In interesting trivia, Yale significantly funded the eponymous Yale University from the wealth he amassed in Madras, reportedly from both legal and illegal trade. He was removed from the post of Governor on charges of corruption
First Railway Company of India
This may raise a few eyebrows, as it is common knowledge that the first train in India ran from Bombay to Thane. But like many other modern institutions, the railways too originated in Chennai with the Madras Railway Company being formed in 1845. Though Bombay beat us in running the first train in 1853, the Bombay Railway Company was actually started later. The first train under the Madras Railway Company ran in 1856 from Royapuram Station to Ambur near Vellore.
To compensate for missing out on running the first train, we can pride ourselves on the fact that Royapuram Station is the oldest standing railway station in the entire Subcontinent, given that the original structure of the Bombay and Thane station no longer exists.
Judiciary in Madras
In 1678, the Supreme Court for Judicature was set up for dealing with cases involving Europeans and for hearing their appeals. It was run by the Company. In 1684 it became the Admiralty Court, presided over by a Judge Advocate from England. In 1688, the Mayor’s court for minor offence was set up and in 1797, the Mayor’s Court became Recorder’s Court (an Englishman was required to keep the records – hence the name). In 1801, the Admiralty Court and Recorder’s court were merged to form the Supreme court. Finally in 1862, the Company’s Sudder Court merged with the Supreme Court and thus was established the Madras High Court.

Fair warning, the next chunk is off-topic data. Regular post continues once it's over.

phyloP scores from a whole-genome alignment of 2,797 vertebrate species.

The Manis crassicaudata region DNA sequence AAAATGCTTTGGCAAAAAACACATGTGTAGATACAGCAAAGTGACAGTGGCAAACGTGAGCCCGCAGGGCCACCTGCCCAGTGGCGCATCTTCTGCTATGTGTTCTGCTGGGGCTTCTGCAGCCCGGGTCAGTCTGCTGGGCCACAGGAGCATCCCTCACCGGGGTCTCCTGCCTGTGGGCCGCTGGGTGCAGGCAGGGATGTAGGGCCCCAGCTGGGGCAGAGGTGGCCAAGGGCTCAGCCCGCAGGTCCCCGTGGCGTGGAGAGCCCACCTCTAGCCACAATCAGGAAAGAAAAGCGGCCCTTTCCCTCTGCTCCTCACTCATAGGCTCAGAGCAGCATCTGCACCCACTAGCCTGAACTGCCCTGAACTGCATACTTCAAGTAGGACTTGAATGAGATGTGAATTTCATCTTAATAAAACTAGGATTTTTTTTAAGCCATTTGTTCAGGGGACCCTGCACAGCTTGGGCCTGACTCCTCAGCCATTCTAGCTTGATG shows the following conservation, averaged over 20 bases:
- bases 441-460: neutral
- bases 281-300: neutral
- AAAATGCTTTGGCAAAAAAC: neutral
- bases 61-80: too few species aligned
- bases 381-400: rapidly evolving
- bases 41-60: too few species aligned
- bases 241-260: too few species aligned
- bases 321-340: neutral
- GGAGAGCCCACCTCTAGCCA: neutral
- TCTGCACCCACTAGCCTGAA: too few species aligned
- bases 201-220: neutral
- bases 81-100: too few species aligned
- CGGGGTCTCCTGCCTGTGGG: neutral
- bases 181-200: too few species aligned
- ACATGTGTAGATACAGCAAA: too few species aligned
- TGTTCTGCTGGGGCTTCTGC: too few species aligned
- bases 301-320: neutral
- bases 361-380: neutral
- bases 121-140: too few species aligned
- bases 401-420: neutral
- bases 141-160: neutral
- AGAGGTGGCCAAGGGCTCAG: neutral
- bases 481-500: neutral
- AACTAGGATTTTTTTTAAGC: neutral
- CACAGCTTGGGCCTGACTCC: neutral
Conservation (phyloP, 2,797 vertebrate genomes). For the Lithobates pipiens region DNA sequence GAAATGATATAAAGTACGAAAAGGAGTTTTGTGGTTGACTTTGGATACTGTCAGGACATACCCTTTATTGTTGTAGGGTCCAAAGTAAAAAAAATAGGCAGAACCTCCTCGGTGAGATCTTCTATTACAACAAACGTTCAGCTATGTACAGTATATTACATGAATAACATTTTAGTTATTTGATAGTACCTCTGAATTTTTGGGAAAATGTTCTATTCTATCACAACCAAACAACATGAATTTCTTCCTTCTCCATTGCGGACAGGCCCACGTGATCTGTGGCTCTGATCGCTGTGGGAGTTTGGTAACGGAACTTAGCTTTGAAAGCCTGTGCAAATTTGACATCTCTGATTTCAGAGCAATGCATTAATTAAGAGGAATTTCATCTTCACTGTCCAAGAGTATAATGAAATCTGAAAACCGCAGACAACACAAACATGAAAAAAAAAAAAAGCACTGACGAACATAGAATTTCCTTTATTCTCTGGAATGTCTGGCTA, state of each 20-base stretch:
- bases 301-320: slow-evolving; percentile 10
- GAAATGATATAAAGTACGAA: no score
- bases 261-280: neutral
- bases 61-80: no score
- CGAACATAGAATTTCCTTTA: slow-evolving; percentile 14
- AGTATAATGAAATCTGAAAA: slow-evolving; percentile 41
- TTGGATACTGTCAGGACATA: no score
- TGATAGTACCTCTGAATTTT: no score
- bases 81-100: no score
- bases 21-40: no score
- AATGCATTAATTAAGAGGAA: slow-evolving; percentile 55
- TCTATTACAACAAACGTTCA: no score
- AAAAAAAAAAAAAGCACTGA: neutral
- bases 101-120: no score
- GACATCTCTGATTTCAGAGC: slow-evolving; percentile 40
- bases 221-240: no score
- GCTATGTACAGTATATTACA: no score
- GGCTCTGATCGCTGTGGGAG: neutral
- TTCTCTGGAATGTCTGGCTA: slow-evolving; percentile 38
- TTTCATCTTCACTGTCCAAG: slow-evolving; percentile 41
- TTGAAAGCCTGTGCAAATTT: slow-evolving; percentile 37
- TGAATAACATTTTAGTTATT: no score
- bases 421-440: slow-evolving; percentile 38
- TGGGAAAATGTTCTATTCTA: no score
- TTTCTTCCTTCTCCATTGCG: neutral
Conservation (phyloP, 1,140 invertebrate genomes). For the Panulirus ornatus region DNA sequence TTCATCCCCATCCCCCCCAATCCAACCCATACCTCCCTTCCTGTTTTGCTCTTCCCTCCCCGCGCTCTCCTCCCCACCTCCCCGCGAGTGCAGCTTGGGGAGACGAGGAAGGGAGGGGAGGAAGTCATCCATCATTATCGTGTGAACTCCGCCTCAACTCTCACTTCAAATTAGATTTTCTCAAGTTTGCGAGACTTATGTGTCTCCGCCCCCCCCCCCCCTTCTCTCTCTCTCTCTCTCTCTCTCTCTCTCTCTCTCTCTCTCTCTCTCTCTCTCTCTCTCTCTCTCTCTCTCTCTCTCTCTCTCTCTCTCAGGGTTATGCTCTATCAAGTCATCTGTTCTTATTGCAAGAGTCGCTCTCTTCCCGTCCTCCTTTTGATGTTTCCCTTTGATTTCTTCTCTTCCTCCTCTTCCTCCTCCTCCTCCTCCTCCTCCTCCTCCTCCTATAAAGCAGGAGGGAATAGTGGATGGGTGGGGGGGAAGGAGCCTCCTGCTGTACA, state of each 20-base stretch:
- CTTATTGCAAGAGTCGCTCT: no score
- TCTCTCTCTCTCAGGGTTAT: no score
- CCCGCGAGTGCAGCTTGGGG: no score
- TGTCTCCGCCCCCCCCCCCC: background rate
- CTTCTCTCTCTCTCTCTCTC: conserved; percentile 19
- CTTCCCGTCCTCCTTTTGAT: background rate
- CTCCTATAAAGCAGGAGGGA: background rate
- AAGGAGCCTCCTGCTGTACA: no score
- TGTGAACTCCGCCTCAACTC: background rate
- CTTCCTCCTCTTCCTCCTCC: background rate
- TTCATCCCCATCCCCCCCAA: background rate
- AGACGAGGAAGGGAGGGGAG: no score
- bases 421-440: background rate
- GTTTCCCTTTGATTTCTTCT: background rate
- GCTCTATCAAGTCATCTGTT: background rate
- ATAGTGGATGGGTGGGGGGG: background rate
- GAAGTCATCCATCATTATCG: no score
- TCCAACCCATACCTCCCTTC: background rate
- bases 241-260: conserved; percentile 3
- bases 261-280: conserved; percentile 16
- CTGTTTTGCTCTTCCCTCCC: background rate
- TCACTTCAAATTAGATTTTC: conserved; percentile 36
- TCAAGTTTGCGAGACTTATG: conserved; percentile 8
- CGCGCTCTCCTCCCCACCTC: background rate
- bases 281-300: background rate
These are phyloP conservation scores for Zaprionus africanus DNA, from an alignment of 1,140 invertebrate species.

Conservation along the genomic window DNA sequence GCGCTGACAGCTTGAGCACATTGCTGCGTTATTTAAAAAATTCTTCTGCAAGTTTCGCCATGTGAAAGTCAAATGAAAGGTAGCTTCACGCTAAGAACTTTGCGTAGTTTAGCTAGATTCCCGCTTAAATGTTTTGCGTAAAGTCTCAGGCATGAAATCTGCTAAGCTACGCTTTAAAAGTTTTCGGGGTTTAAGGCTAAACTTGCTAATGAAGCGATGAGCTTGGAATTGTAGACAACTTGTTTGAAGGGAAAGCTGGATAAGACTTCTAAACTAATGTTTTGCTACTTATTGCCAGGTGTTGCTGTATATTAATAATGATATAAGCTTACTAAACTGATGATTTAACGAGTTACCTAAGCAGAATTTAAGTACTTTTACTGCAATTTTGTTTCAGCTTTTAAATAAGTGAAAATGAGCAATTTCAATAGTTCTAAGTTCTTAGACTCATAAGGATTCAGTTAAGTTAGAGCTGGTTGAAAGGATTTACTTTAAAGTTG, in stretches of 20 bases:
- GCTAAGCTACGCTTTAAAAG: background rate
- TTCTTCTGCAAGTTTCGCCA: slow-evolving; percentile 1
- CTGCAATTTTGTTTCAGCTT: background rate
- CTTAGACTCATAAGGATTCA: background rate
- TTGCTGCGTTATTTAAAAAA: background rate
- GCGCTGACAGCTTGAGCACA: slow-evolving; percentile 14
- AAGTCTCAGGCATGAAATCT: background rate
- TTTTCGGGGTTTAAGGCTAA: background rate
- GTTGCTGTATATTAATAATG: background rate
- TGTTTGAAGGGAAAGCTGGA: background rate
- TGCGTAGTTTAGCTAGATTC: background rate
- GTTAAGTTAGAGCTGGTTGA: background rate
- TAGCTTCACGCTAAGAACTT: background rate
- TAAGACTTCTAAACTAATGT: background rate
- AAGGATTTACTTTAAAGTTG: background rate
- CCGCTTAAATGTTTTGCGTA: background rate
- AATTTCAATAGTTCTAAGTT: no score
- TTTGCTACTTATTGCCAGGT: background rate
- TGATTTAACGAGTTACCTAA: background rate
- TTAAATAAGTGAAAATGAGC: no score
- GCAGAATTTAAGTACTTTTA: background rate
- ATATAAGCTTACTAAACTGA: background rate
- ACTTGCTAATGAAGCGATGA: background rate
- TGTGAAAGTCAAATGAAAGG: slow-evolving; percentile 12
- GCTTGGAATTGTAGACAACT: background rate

The Army in Madras
Initially, the East India Company had only untrained guards with some bearing arms. In September 1746, the French attacked the Fort and took over until Aug 1749. Their attempt to siege in 1759 failed, though they succeeded in wrecking the city. These events forced the British to raise a well-trained army.
After the siege, the Sepoys were organised into regular battalions. Thus the Madras Army was formed. By 1767, the number of battalions rose to 19 in just over a period of eight years. The company also started raising regiments of infantry [foot soldiers] as well as companies of cavalry [soldiers on horseback] and artillery [large military weapons]. The Madras Army was merged with other Presidency armies, into the Indian Army in 1895.
The Imperial Census of India began in 1871 which is conducted every 10 years. In 1884, an Act was passed to maintain birth and death registries in British India. But birth and death registration had already started in Madras in 1865. The 1901 Census credits Madras as “probably the only place where registration is effective…”
The above are some of the key events that happened in Madras that shaped modern India. From education to business to charities, there are more such events. But unfortunately, we don’t recognize the heritage of the city that we live in and its role in shaping in modern India. The city has been built by generations of citizens who remained true to their civic duty and carried them out responsibly. We owe it to them to pass the city over to the next generation in a better state than what we inherited.